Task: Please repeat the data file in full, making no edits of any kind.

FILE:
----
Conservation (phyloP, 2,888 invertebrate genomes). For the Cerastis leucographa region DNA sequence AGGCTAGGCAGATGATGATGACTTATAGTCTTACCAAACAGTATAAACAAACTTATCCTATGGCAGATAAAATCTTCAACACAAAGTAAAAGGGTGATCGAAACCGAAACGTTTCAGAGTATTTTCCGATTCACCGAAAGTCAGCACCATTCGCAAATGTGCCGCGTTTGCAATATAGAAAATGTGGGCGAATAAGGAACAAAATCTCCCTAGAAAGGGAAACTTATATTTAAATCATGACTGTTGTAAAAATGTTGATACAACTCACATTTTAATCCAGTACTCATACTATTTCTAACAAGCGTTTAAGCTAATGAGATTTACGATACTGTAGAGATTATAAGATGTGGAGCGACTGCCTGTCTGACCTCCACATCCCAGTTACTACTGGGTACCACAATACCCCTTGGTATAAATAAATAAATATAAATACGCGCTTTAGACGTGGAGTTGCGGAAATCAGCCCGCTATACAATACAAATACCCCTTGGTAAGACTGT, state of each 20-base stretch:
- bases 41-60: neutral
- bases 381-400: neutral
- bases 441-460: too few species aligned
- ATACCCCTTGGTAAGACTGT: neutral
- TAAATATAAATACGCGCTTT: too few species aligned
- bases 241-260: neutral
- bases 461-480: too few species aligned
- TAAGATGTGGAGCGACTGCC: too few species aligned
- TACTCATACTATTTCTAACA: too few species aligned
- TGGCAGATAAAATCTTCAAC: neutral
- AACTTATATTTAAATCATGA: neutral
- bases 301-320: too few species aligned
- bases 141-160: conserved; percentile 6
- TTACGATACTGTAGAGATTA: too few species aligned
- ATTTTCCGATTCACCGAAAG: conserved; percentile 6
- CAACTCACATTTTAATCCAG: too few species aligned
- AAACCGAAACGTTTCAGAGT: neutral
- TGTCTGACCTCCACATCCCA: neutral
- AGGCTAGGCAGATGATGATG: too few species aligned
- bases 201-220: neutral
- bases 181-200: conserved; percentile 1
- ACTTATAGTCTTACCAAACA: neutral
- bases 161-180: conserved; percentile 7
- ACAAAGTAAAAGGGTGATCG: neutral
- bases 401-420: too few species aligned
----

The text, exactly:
Conservation (phyloP, 2,888 invertebrate genomes). For the Cerastis leucographa region DNA sequence AGGCTAGGCAGATGATGATGACTTATAGTCTTACCAAACAGTATAAACAAACTTATCCTATGGCAGATAAAATCTTCAACACAAAGTAAAAGGGTGATCGAAACCGAAACGTTTCAGAGTATTTTCCGATTCACCGAAAGTCAGCACCATTCGCAAATGTGCCGCGTTTGCAATATAGAAAATGTGGGCGAATAAGGAACAAAATCTCCCTAGAAAGGGAAACTTATATTTAAATCATGACTGTTGTAAAAATGTTGATACAACTCACATTTTAATCCAGTACTCATACTATTTCTAACAAGCGTTTAAGCTAATGAGATTTACGATACTGTAGAGATTATAAGATGTGGAGCGACTGCCTGTCTGACCTCCACATCCCAGTTACTACTGGGTACCACAATACCCCTTGGTATAAATAAATAAATATAAATACGCGCTTTAGACGTGGAGTTGCGGAAATCAGCCCGCTATACAATACAAATACCCCTTGGTAAGACTGT, state of each 20-base stretch:
- bases 41-60: neutral
- bases 381-400: neutral
- bases 441-460: too few species aligned
- ATACCCCTTGGTAAGACTGT: neutral
- TAAATATAAATACGCGCTTT: too few species aligned
- bases 241-260: neutral
- bases 461-480: too few species aligned
- TAAGATGTGGAGCGACTGCC: too few species aligned
- TACTCATACTATTTCTAACA: too few species aligned
- TGGCAGATAAAATCTTCAAC: neutral
- AACTTATATTTAAATCATGA: neutral
- bases 301-320: too few species aligned
- bases 141-160: conserved; percentile 6
- TTACGATACTGTAGAGATTA: too few species aligned
- ATTTTCCGATTCACCGAAAG: conserved; percentile 6
- CAACTCACATTTTAATCCAG: too few species aligned
- AAACCGAAACGTTTCAGAGT: neutral
- TGTCTGACCTCCACATCCCA: neutral
- AGGCTAGGCAGATGATGATG: too few species aligned
- bases 201-220: neutral
- bases 181-200: conserved; percentile 1
- ACTTATAGTCTTACCAAACA: neutral
- bases 161-180: conserved; percentile 7
- ACAAAGTAAAAGGGTGATCG: neutral
- bases 401-420: too few species aligned